Dawn of vision – And why blue light might be so special
Virtually all mammalian species exhibit some kind of circadian rhythm that affects their activities. These rhythms parallel the cycle of day and night and are, thus, in most cases linked to the perception of light. However, major surprises were in store for scientists, when they investigated whether mutant mice, lacking the well known image-forming rod and cone cells in their retinas, still possessed a circadian rhythm. —>—>
Fish without eyes
It is sometimes quite shocking what some people think the work of an animal biologist consists of. One day, when visitors to our house took a look at my aquarium and admired the fish in it, my ears had to hear the following comment: “Very interesting, but doesn’t it hurt them when you remove their eyes?” “What do you think?”, came my reply, “they are blind fish. They never have any eyes! They are Mexican cave fish, Astyanax mexicanus.” Stupid visitors (I did not say that), but they obviously did not know that some species of fish are naturally eyeless.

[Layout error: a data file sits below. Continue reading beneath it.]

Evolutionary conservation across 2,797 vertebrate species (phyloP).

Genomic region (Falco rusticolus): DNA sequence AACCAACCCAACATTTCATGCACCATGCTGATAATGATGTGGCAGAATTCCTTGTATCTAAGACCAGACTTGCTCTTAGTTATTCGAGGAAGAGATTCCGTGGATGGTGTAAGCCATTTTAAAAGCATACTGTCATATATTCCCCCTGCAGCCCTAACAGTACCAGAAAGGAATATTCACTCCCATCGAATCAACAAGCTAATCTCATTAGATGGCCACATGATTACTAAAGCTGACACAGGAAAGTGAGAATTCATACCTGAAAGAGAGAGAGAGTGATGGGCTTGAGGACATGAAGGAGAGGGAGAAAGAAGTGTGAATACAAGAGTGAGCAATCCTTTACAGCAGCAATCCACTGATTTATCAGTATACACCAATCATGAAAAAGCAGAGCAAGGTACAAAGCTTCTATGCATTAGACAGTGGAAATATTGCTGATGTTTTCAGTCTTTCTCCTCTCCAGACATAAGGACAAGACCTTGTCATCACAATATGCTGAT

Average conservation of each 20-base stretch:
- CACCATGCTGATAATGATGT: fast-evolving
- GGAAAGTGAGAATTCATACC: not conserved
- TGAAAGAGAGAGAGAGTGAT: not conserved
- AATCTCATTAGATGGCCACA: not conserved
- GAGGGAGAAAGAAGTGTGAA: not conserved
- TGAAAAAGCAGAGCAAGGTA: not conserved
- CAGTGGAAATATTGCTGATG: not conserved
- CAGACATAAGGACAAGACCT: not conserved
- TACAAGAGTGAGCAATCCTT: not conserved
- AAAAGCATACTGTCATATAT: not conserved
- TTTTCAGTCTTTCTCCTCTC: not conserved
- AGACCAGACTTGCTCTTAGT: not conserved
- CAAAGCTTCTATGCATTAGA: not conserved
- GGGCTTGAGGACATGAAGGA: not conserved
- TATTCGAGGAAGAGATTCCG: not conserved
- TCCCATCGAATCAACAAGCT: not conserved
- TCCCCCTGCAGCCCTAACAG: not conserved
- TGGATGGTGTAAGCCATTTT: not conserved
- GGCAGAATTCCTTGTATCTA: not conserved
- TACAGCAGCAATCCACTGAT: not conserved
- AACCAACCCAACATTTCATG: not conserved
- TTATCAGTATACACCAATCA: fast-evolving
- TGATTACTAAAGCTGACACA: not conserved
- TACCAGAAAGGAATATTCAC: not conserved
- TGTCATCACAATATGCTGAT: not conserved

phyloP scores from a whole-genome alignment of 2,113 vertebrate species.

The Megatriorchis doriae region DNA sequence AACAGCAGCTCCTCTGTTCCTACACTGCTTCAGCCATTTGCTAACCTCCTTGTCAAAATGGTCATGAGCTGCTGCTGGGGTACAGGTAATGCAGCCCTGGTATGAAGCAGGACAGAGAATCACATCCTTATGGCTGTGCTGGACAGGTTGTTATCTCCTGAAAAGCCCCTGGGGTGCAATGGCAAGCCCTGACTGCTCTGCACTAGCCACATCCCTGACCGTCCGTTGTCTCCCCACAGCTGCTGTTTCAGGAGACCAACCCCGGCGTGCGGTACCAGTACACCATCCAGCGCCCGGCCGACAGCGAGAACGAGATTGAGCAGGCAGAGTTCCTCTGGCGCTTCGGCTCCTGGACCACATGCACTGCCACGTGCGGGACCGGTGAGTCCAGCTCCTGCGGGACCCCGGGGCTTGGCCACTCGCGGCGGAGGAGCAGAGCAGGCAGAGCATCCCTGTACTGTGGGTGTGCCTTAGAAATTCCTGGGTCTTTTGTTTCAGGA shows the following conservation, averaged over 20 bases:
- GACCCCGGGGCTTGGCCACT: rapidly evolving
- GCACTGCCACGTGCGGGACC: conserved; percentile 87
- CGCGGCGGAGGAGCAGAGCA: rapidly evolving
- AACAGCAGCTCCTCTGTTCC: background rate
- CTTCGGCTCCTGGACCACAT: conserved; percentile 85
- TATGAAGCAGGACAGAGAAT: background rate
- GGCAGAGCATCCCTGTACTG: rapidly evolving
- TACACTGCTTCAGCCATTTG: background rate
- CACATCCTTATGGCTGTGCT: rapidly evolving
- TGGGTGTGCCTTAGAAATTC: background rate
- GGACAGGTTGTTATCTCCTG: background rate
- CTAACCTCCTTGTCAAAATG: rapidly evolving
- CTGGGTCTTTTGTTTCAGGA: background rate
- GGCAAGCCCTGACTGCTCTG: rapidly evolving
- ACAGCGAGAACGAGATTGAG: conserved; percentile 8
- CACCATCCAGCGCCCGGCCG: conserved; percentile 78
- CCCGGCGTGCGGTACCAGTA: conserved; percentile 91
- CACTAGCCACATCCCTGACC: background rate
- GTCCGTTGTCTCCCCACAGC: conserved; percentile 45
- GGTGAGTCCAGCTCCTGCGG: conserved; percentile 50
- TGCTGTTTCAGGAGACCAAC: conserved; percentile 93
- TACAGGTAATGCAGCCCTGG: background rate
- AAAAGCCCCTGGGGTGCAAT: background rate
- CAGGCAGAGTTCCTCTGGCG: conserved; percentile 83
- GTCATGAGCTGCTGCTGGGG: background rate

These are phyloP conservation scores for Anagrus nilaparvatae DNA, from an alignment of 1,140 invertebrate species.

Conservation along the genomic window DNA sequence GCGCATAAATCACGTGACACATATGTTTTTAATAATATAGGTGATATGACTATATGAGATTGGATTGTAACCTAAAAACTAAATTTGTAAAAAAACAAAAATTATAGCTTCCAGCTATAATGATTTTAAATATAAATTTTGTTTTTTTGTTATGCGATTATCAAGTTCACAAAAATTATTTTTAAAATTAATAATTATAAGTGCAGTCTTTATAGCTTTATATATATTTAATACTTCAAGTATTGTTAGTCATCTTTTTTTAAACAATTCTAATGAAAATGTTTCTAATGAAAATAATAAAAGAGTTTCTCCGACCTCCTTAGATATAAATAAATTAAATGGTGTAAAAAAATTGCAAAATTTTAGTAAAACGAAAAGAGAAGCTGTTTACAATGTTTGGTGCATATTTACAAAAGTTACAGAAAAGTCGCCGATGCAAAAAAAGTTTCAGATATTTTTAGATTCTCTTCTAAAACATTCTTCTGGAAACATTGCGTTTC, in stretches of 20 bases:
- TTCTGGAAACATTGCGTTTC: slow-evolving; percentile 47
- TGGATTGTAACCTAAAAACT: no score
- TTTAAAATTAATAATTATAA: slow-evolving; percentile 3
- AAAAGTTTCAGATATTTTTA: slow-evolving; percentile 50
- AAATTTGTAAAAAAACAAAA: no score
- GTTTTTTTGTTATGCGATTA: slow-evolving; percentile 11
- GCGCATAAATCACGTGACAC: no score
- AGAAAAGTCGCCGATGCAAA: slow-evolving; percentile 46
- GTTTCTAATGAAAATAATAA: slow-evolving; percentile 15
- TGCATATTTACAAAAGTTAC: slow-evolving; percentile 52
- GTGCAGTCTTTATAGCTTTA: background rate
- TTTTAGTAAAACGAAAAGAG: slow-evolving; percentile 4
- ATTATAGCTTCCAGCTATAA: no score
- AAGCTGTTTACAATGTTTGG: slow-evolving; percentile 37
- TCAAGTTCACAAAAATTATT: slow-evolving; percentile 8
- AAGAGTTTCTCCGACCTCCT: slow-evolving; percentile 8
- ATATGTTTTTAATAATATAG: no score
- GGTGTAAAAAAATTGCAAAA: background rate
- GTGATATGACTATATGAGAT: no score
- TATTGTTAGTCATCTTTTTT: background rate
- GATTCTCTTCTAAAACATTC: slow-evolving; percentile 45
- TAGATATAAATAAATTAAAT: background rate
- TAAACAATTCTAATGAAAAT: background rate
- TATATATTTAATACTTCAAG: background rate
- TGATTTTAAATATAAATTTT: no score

“Fly eyes are the better to see you with”
When Little Red Riding Hood in the Brother Grimm’s fairy tale of the same name asked the big bad wolf: “But Grandmother, what big eyes you have,” the wolf replied: “The better to see you with, my dear”. But there was no suggestion that the wolf had horny eyes. And wolves in Malaysia (if there ever had been any) also would not have them. However amongst the many truly weird looking insects that occur in Malaysia there are the “Stalk-eyed Flies” and these flies, as their name suggests, do possess eyes at the end of surprisingly long stalks which project laterally from their heads like the horns of a Watusi cow. —>